One other thing about them. When a pullet first starts to lay, her eggs may be irregular. It sometimes takes her a while to get the kinks out of her internal egg laying factory. If she has been laying a while, that should not be a problem except possibly for one thing. It is fairly common for a pullet's small egg to have extra thick shells. The shell gland makes a certain amount of shell material. If the egg is smaller than it should be, that material may go on thicker. It may be thick enough the chick has to work extra hard to get out of the shell. All the chicks with mine that got to the point did pip and zip, so the possible extra thick shell did not keep them from hatching. But maybe they were extra tired and that's why a few died after hatch? They were just worn out. But I don't know that.

    In spite of all the bad things I've said, I'd try it if they are fertile. Just because something can go wrong does not mean it will go wrong. I got some real nice chicks from my pullet eggs.


    Q2. I have a PR that I think is going broody, she stays in the nest box for ages, looks 'flat' as she sits there and today she growled at me twice when I checked on her! Could this be the broody growl? Does anyone have a video of the growl? She didn't peck me but is VERY tame. I thought I could give the EE's eggs for her to sit on and maybe get some bonus chickens!

    My rule to determine if a hen is broody and deserves some eggs is what she does at night. If a hen spends two consecutive nights on the nest instead of sleeping in her normal place, she is serious enough about being broody to get some eggs. I've had plenty that pretended to be broody but really were not committed enough to deserve eggs. And I've never had one that spent two consecutive nights on the nest fail to follow through.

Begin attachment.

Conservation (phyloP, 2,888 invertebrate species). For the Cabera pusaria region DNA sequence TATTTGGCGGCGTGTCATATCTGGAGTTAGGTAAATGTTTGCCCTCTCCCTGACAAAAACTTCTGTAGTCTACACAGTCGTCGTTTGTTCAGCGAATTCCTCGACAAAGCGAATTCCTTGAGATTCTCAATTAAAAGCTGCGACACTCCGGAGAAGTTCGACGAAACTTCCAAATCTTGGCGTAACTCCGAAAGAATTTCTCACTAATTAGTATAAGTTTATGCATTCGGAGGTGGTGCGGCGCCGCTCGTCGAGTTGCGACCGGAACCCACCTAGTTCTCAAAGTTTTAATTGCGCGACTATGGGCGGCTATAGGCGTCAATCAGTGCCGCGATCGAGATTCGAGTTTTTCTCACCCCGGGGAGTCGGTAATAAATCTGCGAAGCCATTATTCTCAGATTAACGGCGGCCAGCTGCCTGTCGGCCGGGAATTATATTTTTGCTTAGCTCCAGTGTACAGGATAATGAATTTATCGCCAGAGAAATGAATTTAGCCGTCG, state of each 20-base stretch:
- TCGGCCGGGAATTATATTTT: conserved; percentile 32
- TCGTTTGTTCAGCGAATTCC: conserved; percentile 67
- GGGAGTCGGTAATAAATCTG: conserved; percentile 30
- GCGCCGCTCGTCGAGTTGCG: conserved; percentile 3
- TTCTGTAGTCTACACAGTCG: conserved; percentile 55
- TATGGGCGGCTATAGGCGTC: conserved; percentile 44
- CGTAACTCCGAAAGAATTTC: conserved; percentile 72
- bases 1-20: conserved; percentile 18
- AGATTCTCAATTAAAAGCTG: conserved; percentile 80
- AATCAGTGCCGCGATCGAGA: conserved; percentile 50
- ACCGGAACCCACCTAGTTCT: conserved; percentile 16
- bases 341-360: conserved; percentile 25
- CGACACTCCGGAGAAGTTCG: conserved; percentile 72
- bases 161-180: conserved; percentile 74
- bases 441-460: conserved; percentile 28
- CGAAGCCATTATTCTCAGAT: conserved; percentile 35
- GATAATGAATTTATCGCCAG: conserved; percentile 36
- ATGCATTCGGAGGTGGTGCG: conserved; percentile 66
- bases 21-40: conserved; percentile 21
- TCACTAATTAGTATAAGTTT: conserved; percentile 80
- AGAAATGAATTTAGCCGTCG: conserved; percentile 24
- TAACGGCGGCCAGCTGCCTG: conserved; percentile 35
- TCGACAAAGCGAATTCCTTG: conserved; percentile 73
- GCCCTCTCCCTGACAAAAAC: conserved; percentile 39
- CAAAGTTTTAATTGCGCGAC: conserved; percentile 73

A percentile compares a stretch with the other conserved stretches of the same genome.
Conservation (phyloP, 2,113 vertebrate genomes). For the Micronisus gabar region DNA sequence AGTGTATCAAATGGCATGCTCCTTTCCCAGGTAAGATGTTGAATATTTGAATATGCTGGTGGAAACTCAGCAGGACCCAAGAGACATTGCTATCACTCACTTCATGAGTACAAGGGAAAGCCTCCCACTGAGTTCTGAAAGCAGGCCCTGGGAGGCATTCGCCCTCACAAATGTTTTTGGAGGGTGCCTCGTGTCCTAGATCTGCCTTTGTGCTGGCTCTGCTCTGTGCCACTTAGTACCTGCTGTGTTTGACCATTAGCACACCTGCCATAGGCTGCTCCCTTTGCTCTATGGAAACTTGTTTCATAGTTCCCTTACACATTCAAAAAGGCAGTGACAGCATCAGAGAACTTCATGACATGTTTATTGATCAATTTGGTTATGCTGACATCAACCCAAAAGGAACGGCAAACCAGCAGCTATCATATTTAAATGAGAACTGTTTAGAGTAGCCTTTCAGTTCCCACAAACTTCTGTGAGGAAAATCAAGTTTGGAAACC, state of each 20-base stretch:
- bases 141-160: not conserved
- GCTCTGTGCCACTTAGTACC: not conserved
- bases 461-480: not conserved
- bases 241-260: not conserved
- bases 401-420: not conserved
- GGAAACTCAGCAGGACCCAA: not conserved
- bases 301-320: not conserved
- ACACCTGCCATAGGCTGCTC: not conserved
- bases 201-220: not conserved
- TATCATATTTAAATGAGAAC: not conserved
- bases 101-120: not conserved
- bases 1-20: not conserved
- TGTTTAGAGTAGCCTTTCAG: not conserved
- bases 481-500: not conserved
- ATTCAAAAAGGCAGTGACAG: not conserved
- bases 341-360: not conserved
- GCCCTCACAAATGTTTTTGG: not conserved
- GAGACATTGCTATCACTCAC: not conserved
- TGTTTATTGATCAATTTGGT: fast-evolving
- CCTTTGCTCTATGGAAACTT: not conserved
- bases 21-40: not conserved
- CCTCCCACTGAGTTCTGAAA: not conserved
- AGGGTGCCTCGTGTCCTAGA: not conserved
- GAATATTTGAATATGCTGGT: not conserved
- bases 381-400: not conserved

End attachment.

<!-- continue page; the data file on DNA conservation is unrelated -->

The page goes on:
3. Animalian

    Animalian Chillin' With My Peeps

    Jun 18, 2011
    Australia
    Excellent info thank you very much.

    I was wondering because of the age whether they had 'got the hang of' mating successfully yet. I will check the eggs though.

    You are right it would only be the EE's eggs, I have no roo and I have never hatched chicks before.
     
  4. suzeqf

    suzeqf Chillin' With My Peeps

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    Mar 17, 2011
    i've got a young broody oegb hen who does the broody growl she actually took over my other broody oegb hen's nest but shiv wasn't to serious about since she let it be taken over so easy but smore's is serious and she's got 7 or 8 eggs under her all at different stages of development one of my red star tore it up but once i fixed it back and made sure all the babies were still alive she hopped back on so i put up some plastic chicken wire around her nest area to enclose it so the other hen won't bother her nest box is a old plastic clothes basket with hay in it and is sitting on top of a large metal dog kennel if the chicks hatch i'm going to put a piece of plywood on top of the kennel so they don't fall off the sides at the moment i just have landscape fabric on top the hens are to big to fall between the kennel and the wall of the fridge cabinet it's in i've also got food and water for my hen in her little pen and she seems to like it the other bantys have checked it out they don't like it so much because they all are used to eating together